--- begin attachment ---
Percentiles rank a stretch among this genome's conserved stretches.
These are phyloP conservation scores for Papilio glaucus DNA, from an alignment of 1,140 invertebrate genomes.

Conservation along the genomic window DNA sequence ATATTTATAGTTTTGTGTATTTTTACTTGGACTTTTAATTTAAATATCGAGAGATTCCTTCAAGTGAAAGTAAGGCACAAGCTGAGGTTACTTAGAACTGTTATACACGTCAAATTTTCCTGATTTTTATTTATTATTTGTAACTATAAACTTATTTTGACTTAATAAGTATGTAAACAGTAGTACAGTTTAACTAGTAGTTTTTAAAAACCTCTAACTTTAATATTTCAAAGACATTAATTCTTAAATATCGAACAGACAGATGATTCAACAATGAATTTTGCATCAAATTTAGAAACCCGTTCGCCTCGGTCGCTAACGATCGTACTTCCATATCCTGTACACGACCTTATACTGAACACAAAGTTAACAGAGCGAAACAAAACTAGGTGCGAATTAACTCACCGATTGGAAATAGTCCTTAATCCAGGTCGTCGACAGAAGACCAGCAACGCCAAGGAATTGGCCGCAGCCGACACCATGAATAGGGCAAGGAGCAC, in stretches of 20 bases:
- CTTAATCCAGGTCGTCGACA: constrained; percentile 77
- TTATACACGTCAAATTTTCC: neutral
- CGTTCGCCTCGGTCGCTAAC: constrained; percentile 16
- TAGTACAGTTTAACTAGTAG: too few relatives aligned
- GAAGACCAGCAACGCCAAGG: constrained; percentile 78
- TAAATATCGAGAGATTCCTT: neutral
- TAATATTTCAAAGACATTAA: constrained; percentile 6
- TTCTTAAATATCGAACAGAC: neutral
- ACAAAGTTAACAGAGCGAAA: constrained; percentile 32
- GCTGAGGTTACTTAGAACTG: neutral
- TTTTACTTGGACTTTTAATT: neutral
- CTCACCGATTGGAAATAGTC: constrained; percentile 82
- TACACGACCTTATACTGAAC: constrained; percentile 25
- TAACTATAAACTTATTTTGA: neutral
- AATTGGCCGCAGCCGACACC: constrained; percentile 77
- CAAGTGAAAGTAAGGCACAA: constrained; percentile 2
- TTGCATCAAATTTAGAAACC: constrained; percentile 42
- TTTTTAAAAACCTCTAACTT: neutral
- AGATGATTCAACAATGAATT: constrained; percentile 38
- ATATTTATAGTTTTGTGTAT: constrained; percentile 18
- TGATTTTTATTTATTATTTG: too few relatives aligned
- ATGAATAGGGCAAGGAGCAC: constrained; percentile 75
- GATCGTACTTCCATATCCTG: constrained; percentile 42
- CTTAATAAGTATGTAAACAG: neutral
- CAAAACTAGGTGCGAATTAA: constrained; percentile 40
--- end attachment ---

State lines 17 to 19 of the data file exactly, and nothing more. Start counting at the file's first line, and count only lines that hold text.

- TAACTATAAACTTATTTTGA: neutral
- AATTGGCCGCAGCCGACACC: constrained; percentile 77
- CAAGTGAAAGTAAGGCACAA: constrained; percentile 2